Give an example of a movie or book character who thinks that their lover or friend isn't as great as they previously thought they were. For example, Daisy isn't as great as Gatsby thought she was.

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In the movie 500 Days of Summer, Joseph Gordon-Levitt's character Tom spends nearly two years pining for his ex-girlfriend Zooey Deschanel Summer, who broke up with him. Throughout the movie, which works as a series of flashbacks to the origins and then ending of the Summer-Tom relationship, it becomes...

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In the movie 500 Days of Summer, Joseph Gordon-Levitt's character Tom spends nearly two years pining for his ex-girlfriend Zooey Deschanel Summer, who broke up with him. Throughout the movie, which works as a series of flashbacks to the origins and then ending of the Summer-Tom relationship, it becomes clear that, despite Tom's insistence otherwise, that Summer is not the woman for him. He is so convinced that they are made for each other, he misreads an invitation to her party as a chance to win her back when, in reality, it was a party she was holding with her fiancé.  

Throughout the movie, Summer says that she doesn't believe in love, but she remains with Tom for several months. Their relationship looks like love to him, but it's clear in these flashbacks that she is not happy with their relationship and that it's one built on convenience, not on love. In fact, she continues to insist to himself that it is true love. 

Tom doesn't realize that Summer isn't as great as he wanted her to be, at least for him, until after this party and really doesn't get over her until he meets the aptly named Autumn at a job interview.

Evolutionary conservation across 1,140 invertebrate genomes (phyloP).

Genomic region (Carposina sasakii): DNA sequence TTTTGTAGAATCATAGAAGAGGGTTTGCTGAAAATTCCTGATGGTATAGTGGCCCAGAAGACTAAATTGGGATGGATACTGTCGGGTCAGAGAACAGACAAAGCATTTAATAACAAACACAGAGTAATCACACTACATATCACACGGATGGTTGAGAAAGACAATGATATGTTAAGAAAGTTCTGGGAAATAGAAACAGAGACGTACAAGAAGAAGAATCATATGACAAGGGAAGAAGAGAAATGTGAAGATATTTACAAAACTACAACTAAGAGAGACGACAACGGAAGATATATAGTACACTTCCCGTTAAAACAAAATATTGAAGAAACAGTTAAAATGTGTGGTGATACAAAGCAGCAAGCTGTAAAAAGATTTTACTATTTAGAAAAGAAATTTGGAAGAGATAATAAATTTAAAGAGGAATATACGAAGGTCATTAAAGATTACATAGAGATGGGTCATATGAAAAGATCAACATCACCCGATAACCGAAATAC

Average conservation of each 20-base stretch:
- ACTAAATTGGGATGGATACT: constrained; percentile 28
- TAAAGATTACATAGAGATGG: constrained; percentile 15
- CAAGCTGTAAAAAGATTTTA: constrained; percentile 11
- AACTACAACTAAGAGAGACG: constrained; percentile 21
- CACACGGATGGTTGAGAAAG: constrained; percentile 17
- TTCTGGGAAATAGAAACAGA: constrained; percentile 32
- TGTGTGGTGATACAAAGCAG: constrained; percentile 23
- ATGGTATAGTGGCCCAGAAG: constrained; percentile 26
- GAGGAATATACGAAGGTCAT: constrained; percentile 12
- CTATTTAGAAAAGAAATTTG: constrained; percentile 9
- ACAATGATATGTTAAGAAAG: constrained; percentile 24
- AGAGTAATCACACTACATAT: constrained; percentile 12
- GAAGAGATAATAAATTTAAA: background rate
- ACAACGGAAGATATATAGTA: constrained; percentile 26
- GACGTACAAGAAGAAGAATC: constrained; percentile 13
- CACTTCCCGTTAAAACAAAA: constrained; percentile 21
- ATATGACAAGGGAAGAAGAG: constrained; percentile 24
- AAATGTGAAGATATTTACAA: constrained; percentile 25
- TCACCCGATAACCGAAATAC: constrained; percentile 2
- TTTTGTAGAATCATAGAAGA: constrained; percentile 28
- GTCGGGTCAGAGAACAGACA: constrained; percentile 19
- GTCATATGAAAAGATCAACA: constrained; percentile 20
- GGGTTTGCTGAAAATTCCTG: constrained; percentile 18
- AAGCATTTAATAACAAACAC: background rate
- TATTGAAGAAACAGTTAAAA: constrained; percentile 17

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Oliver Stone's 1987 film Wall Street is one example where a character winds up learning that a friend is not as great as originally thought.

In the film, Bud Fox idolizes Gordon Gekko to the level that Gatsby valorizes Daisy. Bud sees Gekko as everything he wants to become.  He remakes himself in order to prove himself to Gekko, shedding his old personality and morality so that Gekko will accept him.  Wealth and materialism become the defining elements in Bud's pursuit.  Bud learns to measure "a man by the size of his wallet," according to his disappointed father.  His pursuit of Gekko causes him to embrace illegal means to make money so that he can be more "Gordon Gekko than Bud Fox."

The resolution of the film is that Bud learns that Gordon is not as wonderful as he originally thought.  He ends up rejecting Gekko's value system, paying a very severe price in the process. As the film concludes and Bud ends up accepting his fate, it is clear that he realizes that his "friend" was not truly a friend at all. Bud realizes that what used to "glitter" as gold is not even close to gold. Gekko's loss of luster is very similar to Daisy's in Fitzgerald's work.

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